Post #31: Pulmonary Nodules: Size really does matter

According to the American College of Radiology (ACR) appropriateness criteria, a nodule is any lung lesion that is a discrete, spherical opacity, 2-30 mm in diameter surrounded by normal lung tissue. Lesions greater than 30 mm are called masses and are evaluated differently than nodules. Multiple pulmonary nodules are evaluated the same as a solitary nodule, with the size of the largest nodule being used for the guideline. Criteria published by the ACR, American College of Chest Physicians, and the Fleischner Society are combined by major radiology benefits managers (RBM) to determine the best way to follow pulmonary nodules.

If a pulmonary nodule is discovered by chest x-ray or any non-chest imaging study (such as abdominal CT, a spine MRI, or a coronary CTA), RBM guidelines support performing one initial dedicated CT scan of the chest with contrast (71260). Contrast is usually preferred (in the absence of renal disease or dye allergy) because a non-contrast CT may miss abnormal lymph nodes or vascular features. The CT chest (with or without contrast) is then interpreted for

• size

• any other characteristic such as ground-glass, calcification, spiculation or multiple nodules which may be a clue for metastatic disease.

High vs. Low risk patient factors

Historical and patient information, such as smoking history, past history of granulomatous diseases, family history of lung cancer and any other cancers, immunocompromised states, and exposure to any carcinogens, are helpful in assessing risk. Patients with solid nodules smaller than 6 mm and no patient factors are considered at low risk, and one radiology benefit management company’s guideline does not support any follow-up imaging. Comparison of a nodule to prior x-rays or scans for interval growth or change in characteristics also is helpful in determining follow up imaging.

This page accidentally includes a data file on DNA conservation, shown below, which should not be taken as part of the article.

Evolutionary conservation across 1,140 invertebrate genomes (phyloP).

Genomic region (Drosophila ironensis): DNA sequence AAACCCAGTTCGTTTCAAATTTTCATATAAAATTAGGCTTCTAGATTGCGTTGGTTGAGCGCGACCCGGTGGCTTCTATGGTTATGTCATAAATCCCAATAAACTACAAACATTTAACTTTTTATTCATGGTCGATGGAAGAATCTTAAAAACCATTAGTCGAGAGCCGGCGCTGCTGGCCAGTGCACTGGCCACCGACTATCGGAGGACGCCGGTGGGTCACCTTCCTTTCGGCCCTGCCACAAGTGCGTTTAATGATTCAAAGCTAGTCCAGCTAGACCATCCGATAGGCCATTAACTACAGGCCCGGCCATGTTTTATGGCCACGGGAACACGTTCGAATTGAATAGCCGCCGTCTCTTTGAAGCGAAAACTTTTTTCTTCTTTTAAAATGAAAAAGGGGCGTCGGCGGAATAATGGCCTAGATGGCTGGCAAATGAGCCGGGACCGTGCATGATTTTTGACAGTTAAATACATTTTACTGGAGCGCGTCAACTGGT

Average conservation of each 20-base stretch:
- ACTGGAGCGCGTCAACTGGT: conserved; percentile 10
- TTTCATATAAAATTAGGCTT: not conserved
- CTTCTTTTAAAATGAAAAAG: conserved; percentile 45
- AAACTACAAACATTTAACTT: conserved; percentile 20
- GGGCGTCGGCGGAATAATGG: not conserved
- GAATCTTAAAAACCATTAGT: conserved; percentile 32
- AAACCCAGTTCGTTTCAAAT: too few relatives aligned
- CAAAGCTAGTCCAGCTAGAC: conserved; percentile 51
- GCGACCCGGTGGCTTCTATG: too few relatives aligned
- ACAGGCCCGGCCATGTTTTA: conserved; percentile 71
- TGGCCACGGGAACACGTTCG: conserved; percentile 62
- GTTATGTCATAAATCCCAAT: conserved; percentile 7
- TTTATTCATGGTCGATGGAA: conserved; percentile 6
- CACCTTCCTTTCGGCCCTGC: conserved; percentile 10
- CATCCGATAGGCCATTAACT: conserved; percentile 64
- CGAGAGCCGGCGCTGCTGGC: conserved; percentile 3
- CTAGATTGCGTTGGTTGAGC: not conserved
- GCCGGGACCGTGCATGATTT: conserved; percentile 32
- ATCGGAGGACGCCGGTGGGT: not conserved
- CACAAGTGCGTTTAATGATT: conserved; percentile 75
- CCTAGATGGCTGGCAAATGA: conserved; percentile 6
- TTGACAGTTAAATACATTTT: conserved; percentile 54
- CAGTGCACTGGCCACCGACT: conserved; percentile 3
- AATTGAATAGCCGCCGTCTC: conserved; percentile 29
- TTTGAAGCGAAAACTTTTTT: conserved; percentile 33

If a low dose screening CT scan for lung cancer (usually done without contrast) demonstrates a nodule that can be measured and interpreted, repeating the scan is not necessary until the designated surveillance time-frame (below) for that size nodule.

Where do we go from here? CT Surveillance.

If a nodule is discovered and found to have none of the radiologic features of a malignancy (spiculation, abnormal calcification, sub-solid appearance, ground glass opacities) CT surveillance begins with the first assessment for size and stability and continues for a specified period of time (see table below). A solid nodule less than 6 mm should be evaluated with another CT scan in 12 months, and if unchanged, no follow-up is necessary. Ground glass and sub-solid nodules less than 6 mm may be followed-up with another repeat CT at 2 and 4 years from discovery.

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Solid nodules 6-8 mm in size should be followed up with repeat CT at 6-12 months, a second scan at 18-24, and if no change at 24 months, no follow up is necessary. Sub-solid and ground glass nodules greater than 6 mm should be followed at 6-12 months and then annually for a total of 5 years.

A solid nodule greater than 8 mm may have repeat CT scans at 3-6 months and another at 18-24 months. Because of the size, PET scan or biopsy may also be considered and would be approved.

Is PET scan ever indicated in CT surveillance?

If a solid nodule greater than 8 mm is initially described, a single PET scan can be approved and performed. If the PET is positive, biopsy is recommended because false positive PETs may occur due to infection or inflammation. If the PET is negative, repeating PET is not indicated, rather, guidelines support follow-up CT scan in 6 months after the PET, and thereafter, additional CT scans for 24 months. If any of these scans show growth of the nodule at any time, biopsy is recommended.

Lung nodules that increase in size or number are no longer considered part of surveillance and should be evaluated with PET or biopsy. In any size nodule if there is a history of a malignancy that may metastasize to the lung, PET guidelines for suspected recurrence or re-staging for that cancer should be referenced. This applies whether the nodule is intra-pulmonary or pleural.

Stability and Continuing CT surveillance

Additional imaging with CT scans are not necessary if:

• A nodule was less than 6 mm and stable for 12 months

• A nodule greater than 6 mm with no worrisome features and is stable over 24 months

• If a past chest x-ray demonstrates stability of a nodule over 2 years

• Nodules are decreasing in size or disappearing

• Radiographic interpretation describes benign features such as calcification pattern typical of a granuloma or a hamartoma.

Lesson #31 The discovery of pulmonary nodule(s) on a chest x-ray or non-pulmonary imaging study is a finding that must be followed-up using criteria from established guidelines. Radiology benefits management companies often combine the recommendations from several pulmonary, radiology, and oncology organizations to form a concise and easy to follow protocol. Refer to these guidelines to help you obtain authorization “right out of the gate” without delays, denials, and peer-to-peer calls.

At a future post I will detail the guidelines for lung cancer screening.